ZHOU BO: To avoid the folly of a US-China space race, the two competitors should learn some Soviet-era cooperation

  • It is interesting to see how, in one month, Mars suddenly had three visitors from Earth. First, the United Arab Emirates’ probe named Amal, or Hope, arrived on February 9; a day later, China’s Tianwen-I entered Mars’ orbit. Perseverance, Nasa’s newest rover, landed on the red planet’s surface on February 18. Why can’t nations pool their resources and knowledge on such gargantuan tasks that are extremely difficult and expensive?


    In outer space, all issues basically boil down to two categories: peaceful use and demilitarisation of space. No matter how desirable the former sounds, the latter is the real challenge. US Secretary of Defence Lloyd Austin described space as “an arena of great power competition”.

    But, during the Cold War, the United States and Soviet Union managed to cooperate on the Apollo-Soyuz Test Project, the first international partnership in space. On July 17, 1975, an American Apollo spacecraft, launched two days earlier, docked with a Soviet Soyuz spacecraft.

    Sadly, this won’t happen between China and the US, the two largest economies today. The Wolf Amendment limits US government agencies such as Nasa from working with Chinese commercial or governmental agencies. However, a prosperous China can afford to invest lavishly in a domestic space industry that is self-propelled and sustainable.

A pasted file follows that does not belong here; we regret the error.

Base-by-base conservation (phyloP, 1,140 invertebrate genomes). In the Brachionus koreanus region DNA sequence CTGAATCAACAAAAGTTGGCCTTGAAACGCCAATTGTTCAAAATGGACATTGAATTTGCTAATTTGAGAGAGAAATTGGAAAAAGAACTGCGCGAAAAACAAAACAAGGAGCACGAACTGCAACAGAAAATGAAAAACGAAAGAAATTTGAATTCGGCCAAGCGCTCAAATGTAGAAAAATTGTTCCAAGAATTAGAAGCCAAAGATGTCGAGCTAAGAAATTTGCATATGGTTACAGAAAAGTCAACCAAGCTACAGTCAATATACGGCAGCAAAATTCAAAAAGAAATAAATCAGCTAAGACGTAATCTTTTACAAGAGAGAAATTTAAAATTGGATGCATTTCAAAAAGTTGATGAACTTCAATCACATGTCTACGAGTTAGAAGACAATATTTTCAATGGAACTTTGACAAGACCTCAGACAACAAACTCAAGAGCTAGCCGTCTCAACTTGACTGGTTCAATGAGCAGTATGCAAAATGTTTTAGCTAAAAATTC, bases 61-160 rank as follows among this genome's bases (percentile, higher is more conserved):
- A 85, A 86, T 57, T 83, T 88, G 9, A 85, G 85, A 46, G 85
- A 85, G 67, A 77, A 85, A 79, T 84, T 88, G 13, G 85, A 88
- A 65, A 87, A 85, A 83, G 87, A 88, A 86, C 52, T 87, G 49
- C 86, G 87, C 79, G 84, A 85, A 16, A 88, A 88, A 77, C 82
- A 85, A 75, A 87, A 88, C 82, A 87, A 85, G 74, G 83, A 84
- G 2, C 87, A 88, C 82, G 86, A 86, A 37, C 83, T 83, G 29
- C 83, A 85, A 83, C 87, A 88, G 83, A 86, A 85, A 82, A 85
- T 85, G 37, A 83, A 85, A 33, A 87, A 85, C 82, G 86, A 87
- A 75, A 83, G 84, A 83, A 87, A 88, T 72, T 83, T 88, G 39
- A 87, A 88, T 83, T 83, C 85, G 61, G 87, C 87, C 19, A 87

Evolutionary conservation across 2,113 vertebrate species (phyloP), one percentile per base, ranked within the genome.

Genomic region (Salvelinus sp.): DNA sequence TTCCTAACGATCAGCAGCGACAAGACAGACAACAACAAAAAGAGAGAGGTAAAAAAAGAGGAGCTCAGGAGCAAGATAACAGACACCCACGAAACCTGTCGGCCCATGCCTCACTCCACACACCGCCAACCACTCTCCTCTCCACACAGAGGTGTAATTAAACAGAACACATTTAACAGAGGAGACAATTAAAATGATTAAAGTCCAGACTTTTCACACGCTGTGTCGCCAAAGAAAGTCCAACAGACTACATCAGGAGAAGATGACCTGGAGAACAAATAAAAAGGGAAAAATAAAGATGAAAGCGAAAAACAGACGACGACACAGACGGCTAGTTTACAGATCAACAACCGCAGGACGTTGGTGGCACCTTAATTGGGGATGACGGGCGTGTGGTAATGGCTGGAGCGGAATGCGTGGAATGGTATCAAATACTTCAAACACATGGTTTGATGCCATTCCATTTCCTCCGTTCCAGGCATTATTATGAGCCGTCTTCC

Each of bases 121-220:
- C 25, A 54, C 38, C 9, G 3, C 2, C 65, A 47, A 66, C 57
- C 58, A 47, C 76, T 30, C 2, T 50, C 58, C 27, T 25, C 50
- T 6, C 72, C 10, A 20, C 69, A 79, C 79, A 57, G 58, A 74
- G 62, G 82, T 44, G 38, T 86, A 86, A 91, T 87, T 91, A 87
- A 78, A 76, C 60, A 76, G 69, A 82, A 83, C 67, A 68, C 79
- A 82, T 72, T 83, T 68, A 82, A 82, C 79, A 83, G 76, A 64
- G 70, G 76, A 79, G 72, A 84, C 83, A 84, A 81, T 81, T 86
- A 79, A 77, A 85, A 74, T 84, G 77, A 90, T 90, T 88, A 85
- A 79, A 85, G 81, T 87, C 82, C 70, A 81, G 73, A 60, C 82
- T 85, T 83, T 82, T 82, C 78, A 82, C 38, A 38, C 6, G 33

In some areas, China has already overtaken the United States. China’s 500-metre Aperture Spherical Telescope, larger than the US-run Arecibo spherical reflector dish in Puerto Rico, is the biggest in the world. On December 1, 2020, the same day a Chinese lunar probe landed on the moon, the Arecibo dish collapsed.

    Unlike Washington, which does not allow Chinese astronauts into the US-built International Space Station, Beijing appears more open-minded about space cooperation with other nations.

    Beijing has said it is ready to share its moon samples with international institutions and scientists as space belongs to everyone. It has also declared in a UN memorandum that China’s space station, set to be completed in 2022, will be used for international scientific experiments and flights for international astronauts.

    The International Space Station is scheduled to expire in 2024. But even after a life extension to 2030, which passed in the US Senate but has stalled in the House of Representatives, China’s space station might be the only one in orbit. Will the Americans ask Beijing for a ride then?

    Avoiding militarisation of outer space, however lofty the aim, is easier said than done. The 1967 Outer Space Treaty prohibits placing any weapons of mass destruction in orbit, establishing military bases or installations, testing any type of weapons or conducting military exercises on the moon and other celestial bodies.

    Since the 1980s, the UN has had several debates on avoiding a space arms race. So far, though, countries have failed to negotiate another treaty for the purpose. In 2018, the US voted “no” on four UN resolutions which included prevention of an arms race in outer space and no first placement of weapons in outer space.